More new music from next month's new Queens of the Stone Age record, Times New Roman, available for pre-order HERE.
My friend Josh alerted me to this one, and I have to say, his "I hear Bowie" observation is spot-on. Not necessarily in how the song sounds (although there's that), but more in the type of experimentation the band's doing. Really cool stuff.
Nothing in my pull this week, however, issue #3 of Pat O'Malley's Popscars drops, and I'll definitely be picking that up and adding the book to my Pull.
Now published by Sumerian Comics - formerly Behemoth Comics, the fine folks who published Andy Leavy and Hugo Araujo's Osaka Mime, not to mention the Turbo Kid and Spare Parts tie-in books. I met Pat back in 2022 at The Comic Bug when he was in signing issues 1 and 2 of Popscars, then completely independently published. I bought those issues, LOVED them and was supposed to have him on A Most Horrible Library, but then, well, I don't think we've done an episode since. He reached out recently and I need to get back to him and extend an invite to come on my functioning show, The Horror Vision, so he can talk about the book.
Here's the solicitation description:
"Popscars is a gritty Hollywood revenge story about a vigilante badass in a pink ski mask and the famous Hollywood movie producer she is out to kill, who also happens to be her estranged father. In Hollywood revenge is best served in front of an audience. As our pink ski masked killer pushes her way through a Hollywood crowd, prepared to take her shot at her movie producer father, she's quickly swept into a brand new revenge plot orchestrated by her own unsuspecting target."
I love the imagery in the book, and the seedy nature of, well, all of it. An exploitation book about exploitation flicks is, by its very nature, a fantastic story.
I surprised myself by putting off my re-read of Stephen Graham Jones's My Heart is a Chainsaw after I noticed that my copy of Laird Barron's The Wind Began to Howl is due to land any day, and that technically, this book is labeled as "Isaiah Coleridge Novel #3.5."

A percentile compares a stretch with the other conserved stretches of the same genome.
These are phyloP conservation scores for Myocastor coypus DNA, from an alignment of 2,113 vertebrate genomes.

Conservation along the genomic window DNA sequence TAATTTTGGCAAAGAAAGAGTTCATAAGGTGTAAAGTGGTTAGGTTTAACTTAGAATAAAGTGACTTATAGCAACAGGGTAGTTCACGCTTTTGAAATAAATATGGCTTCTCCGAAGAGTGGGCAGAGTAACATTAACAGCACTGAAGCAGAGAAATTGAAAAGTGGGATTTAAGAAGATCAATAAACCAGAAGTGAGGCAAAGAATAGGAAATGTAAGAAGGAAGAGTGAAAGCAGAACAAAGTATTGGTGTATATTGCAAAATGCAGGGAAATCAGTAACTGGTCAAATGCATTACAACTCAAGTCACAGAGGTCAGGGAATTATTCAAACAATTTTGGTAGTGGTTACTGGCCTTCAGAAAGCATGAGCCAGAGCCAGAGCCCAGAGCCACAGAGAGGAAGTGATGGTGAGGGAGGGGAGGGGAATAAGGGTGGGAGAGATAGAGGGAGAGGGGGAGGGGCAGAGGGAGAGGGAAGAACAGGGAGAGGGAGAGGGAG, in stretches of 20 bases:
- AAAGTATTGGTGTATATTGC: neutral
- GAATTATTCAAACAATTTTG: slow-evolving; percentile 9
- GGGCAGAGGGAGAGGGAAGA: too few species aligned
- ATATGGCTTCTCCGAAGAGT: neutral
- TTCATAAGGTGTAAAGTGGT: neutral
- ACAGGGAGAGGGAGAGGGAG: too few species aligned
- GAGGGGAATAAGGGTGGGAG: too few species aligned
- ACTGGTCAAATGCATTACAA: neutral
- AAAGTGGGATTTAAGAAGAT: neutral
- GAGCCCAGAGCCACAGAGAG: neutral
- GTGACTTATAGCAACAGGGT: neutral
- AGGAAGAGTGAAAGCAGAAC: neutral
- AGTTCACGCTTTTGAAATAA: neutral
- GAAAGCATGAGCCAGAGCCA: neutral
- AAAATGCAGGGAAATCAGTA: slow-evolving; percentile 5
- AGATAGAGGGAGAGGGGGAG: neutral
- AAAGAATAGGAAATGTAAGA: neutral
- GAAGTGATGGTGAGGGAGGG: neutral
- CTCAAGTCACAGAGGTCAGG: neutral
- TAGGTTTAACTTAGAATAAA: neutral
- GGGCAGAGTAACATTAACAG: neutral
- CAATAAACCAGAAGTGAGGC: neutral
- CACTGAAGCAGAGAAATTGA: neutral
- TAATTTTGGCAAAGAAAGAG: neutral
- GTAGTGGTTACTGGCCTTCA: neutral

Interesting... and also probably a shorter read than clocking through Chainsaw and its follow-up, Don't Fear the Reaper, both of which I'm dying to read. But I've also been chomping at the bit for more Coleridge, and more Laird Barron in general, so I started re-reading Isaiah #3, 2020's Worse Angels.
I've read Coleridge books 1 and 2 twice each, or actually three times on book one, Blood Standard, but Worse Angels just the once, so this is a welcome return to a book that kinda blew me away (like they all do). Also, I'm eager to read it without reading book 2 Black Mountain, in close proximity. I love the entire series, however, Black Mountain was just something else, and because of this, I feel like it warped my only experience with Angels so far. Not this time...
QOTSA - Era Vulgaris
High On Fire - Snakes for the Divine
Decima Victima - Los Que Faltan
The Mysterines - Begin Again (single)
Killing Joke - Fire Dances
Tangerine Dream - Sorceror OST
Had an inkling to pick the Raven Tarot Deck back up and pull a single card. Here we go:
Temperance, or "Art" in Crowley and Harris's Thoth deck. Another small goad to get my ass back in gear, as my lethargy has crept through the weekend and into the middle of the damn week now. We've had a steady stream of vendors out to the house for various reasons over the last few days, and that continues today. Also, I am once again completely enraptured by Laird Barron's Worse Angels. That said, I need to develop a curriculum. One thing I was pretty taken by in Ivy Tholen's Tastes Like Candy - I mean, besides the awesome Slasher story - was main character Violet's practice routine with her violin. It reminded me of the benefit of commitment to the craft. I've been wanting to work up a schedule that includes not only writing - and of course reading has to be in there - but also guitar, as I've felt a pull back to that after nearly a decade ignoring what used to be my muse.